1 medium egg, lightly beaten

1 tbsp butter or ghee, melted - for brushing        


Instructions

Gently warm 75ml milk to ‘blood’ temperature with the honey. Put the milk/honey in a bowl. Add the yeast. Stir to mix. Set aside for 15-20 minutes or until the yeast has dissolved and the mixture is frothy.

Meanwhile, sift the tapioca, coconut, tiger nut flours, baking powder and xanthan gum into a large bowl. Add the ground almonds and sea salt and make a well in the centre. 

In a separate bowl, combine the beaten egg, olive oil and yogurt, then pour it into the well, along with the bubbling yeast mixture. Gradually bring the mixture together with a fork then gently knead with your hand for a few minutes until it forms a soft, smooth ball of dough.

Pour ¼ tsp oil into a medium/large bowl and roll the ball of dough in it. Cover the bowl with cling film and set aside for 1-1½ hours in a warmish place until doubled in size. (I heat my oven to 40℃, then switch it off and put the covered bowl of dough in the closed oven to prove).

Tip the proofed dough out of the bowl onto a work surface then briefly knead again. Divide the dough into three equal balls. Lightly cover with cling film and set aside whilst you melt the butter or ghee in a small saucepan over a low heat. 

Heat a heavy non-stick frying pan over a high heat for 5 minutes or so and put the oven on low. 

Meanwhile, gently flatten each of the balls between two sheets of cling film then lightly roll or press into a tear-shaped naan, about 25cm long and 13cm wide at its widest point and slightly thicker around the edge. Keep lightly covered until you’re ready to cook them. 

Put the naan into the hot frying pan (no oil is needed) and cook until it starts to puff up and is tinged brown in patches (about 1-2 minutes), then using a flat bladed spatula flip the naan over and cook the other side until that too is patched with brown (another 1-2 minutes). Turn it back over one final time and cook for about another 30 seconds or so until cooked through and there are no doughy bits remaining.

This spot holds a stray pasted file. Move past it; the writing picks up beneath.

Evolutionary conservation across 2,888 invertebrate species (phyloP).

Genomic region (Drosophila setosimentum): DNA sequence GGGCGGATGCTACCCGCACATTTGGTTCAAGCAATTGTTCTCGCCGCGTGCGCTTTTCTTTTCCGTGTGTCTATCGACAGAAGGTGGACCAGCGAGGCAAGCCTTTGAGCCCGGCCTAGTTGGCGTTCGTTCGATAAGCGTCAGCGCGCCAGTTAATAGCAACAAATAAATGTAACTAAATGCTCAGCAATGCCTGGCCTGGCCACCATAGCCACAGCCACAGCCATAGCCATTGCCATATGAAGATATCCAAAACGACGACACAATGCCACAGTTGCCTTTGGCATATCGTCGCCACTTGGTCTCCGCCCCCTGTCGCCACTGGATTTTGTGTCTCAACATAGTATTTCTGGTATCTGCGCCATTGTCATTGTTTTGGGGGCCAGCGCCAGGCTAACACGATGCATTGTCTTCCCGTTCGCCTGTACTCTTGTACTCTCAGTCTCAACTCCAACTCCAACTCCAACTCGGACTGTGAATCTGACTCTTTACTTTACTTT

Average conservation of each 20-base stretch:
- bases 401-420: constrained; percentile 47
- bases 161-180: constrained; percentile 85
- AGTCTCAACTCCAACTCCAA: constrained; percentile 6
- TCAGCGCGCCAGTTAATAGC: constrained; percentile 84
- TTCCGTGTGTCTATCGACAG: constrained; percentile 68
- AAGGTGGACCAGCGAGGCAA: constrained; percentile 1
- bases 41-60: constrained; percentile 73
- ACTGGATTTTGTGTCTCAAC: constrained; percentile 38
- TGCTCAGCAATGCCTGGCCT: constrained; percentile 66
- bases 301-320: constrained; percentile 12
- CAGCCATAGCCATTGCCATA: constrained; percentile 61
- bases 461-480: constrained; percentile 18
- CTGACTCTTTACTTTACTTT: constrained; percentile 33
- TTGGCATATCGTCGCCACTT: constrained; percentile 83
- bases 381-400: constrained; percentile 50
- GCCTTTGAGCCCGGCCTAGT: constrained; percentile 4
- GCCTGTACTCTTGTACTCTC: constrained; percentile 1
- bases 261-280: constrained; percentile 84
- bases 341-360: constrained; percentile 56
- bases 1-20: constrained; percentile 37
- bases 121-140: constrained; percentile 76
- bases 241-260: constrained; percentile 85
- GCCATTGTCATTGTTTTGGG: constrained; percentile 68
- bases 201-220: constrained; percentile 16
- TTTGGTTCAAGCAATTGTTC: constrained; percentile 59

Brush the cooked naan with the melted butter or ghee and put in the warm oven whilst you make the other flatbread(s). Serve with curry. 


Notes

If the dough seems too sticky when you’re trying to knead it, add more tapioca flour - a very little at a time - only just enough so that the dough leaves the sides of the bowl and isn’t sticking to your fingers.

You may have guessed that I regularly cook for three people (hence a recipe for three naan). For a family of four or more, simply double the ingredients to make six. Alternatively, divide the existing dough recipe into four balls to make the finished naan smaller.  

We struggled trying to determine the best and simplest way to cook the naan - or at least that was our excuse to keep taste-testing them! As well as cooking them on top of the hob, they can be baked in a super-hot oven for 5 minutes. Firstly, pre-heat a heavy baking sheet in an oven set to its highest temperature. Literally, ’slap’ each prepared naan down onto the hot baking sheet. It will puff up. Bake for 2½ minutes then turn over and continue cooking for a further 2-2½ minutes. Wrap each naan in a clean tea-towel and keep warm whilst you make the rest in the same way. 

Naan bread cooked in the oven will turn out more evenly golden but not quite as soft and chewy as when cooked on top of the stove in a frying pan. We finally all agreed that the pan-cooked ones had the ‘edge’ i.e. looked and tasted the most authentic. 


Carbohydrate 52g  Protein 8g - per serving

 Grain-free, gluten-free Primal Naan Bread is the perfect sharing bread to eat with curries and Indian food, shown here with Cauliflower & Mushroom Curry

Grain-free, gluten-free Primal Naan Bread is the perfect sharing bread to eat with curries and Indian food, shown here with Cauliflower & Mushroom Curry